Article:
Mr. Impossible by Loretta Chase
My rating: 4 of 5 stars
This was a very fun historical romance set in an "exotic" location (Egypt), with charming and adventurous characters. The 2nd book in the Carsington Brothers series, Mr. Impossible is about Rupert Carsington, the reckless 4th son of the powerful Earl of Hargate.
Here's what we learn about Rupert in the 1st pages of the book:
In the month and a half since the Earl of Hargate’s fourth son had arrived in Egypt, he had broken twenty-three separate laws and been jailed nine times. For what Mr. Carsington had cost the (England) consulate in fines and bribes, Mr. Salt (His Majesty's consul general) might have dismantled and shipped to England one of the smaller temples on the island of Philae.
He now knew exactly why Lord Hargate had sent his twenty-nine-year-old offspring to Egypt. It was not, as his lordship had written, “to assist the consul general in his services on behalf of the nation.”
It was to saddle someone else with the responsibility and expense.
LOL! Yes, Rupert Carsington is the ultimate "Mr. Impossible".
When Mrs. Daphne Pembroke, a 28-year-old widow who's (secretly) a linguistic genius and has been trying to solve the mystery of Egyptian writing for years, seeks Mr. Salt's assistance to rescue her kidnapped brother Miles, the "helpful" consul general finds the perfect opportunity to get himself rid of the troublemaker Mr. Carsington and offers the gentleman's services to her. Daphne isn't sure about Rupert when she meets him because he seems to be, well, dim-witted, but she takes him anyway - after all, she's intelligent enough for both and all she needs from him are his brawny body. No, not for that! At least, not right away. ;)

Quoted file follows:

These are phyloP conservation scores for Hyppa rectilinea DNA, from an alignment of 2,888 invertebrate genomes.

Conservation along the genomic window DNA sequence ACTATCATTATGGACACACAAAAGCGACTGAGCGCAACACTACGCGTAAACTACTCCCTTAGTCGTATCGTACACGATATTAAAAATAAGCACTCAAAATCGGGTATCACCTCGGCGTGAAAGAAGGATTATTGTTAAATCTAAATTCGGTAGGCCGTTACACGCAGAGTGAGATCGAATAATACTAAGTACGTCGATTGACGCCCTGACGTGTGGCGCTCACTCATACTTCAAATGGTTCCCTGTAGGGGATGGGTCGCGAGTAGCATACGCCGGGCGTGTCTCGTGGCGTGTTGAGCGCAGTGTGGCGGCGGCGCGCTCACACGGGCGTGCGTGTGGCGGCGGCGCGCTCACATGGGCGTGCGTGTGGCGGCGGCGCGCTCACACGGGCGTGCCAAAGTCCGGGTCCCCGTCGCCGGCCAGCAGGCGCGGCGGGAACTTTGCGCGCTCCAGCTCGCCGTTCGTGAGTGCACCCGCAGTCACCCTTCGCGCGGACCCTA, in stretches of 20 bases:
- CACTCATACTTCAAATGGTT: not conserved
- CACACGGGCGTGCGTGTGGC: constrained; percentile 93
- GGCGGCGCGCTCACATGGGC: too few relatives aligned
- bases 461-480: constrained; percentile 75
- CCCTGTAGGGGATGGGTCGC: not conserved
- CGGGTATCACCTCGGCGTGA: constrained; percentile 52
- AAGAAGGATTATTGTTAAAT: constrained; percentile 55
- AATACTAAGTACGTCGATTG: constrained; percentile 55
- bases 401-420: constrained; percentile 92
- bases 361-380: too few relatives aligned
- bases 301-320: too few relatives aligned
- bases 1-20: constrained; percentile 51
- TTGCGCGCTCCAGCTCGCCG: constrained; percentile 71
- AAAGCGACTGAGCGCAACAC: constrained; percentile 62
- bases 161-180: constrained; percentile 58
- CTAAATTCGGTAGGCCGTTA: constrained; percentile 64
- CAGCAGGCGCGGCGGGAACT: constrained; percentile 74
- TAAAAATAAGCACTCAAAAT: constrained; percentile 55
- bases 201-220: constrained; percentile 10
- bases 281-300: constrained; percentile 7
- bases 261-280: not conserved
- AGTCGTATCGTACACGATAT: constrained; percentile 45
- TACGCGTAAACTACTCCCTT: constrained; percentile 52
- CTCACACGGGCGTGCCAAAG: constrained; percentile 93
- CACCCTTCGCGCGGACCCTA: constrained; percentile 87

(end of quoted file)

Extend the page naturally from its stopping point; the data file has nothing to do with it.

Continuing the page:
That's how Rupert and Daphne get together and start their adventurous quest for her brother Miles - and what a bumpy and fun ride that turns out to be!
Cliché, but I have to say it: Rupert and Daphne were perfect for each other. He was tall, dark, handsome and, yay!, not as stupid as he pretended to be. She was a bookish, no-nonsense, beautiful woman "trained" by her deceased husband to hide her figure and her passions. He made her laugh and set her free of her misconceptions about herself, and she helped him find a purpose in life: to love her and make her happy. Yup, that was it - and that was my "problem" with this book. I loved Rupert's antics and his sense of humor was contagious, but I'm not sure I got him. I didn't undertand why he acted the way he did, pretending to be an idiot when he was clearly an intelligent man. What good came out of it? His family thought he was a helpless hellion. They loved him, but I don't think they respected him much. Luckily for him, Daphne saw through his façade and fell in love with him. :)
Besides Rupert and Daphne, this book also has a charming set of secondary characters. Daphne's crazy servants were hillarious and the villains - yes, there was more than one - were conniving and ruthless. I was surprised at the body count in this book, but Ms. Chase didn't dwell on that so I decided to let it go. I wasn't going to let that pesky, gory "detail" ruin my fun, LOL.
As for the plot, this story had it all. Action, intrigue, suspense, humor, romance, mayhem, you name it. All events were aptly connected in the end, even the ones that were mentioned for no obvious reason at first. I love it when an author keeps all the facts in line and doesn't get lost somewhere in the middle of the road. (Yes, Lora Leigh, I'm talking to you! LOL) The ending was a little vague to suit me. The HEA was there, but I didn't get enough of it to see what kind of life Rupert and Daphne will have. I can't say more, you'll have to read the book to understand (or not) how I feel about it.
Overall, I had a great, fun time reading this book. It didn't make my keepers shelf, but I highly recommend it for everyone who loves fun historical romances.
View all my reviews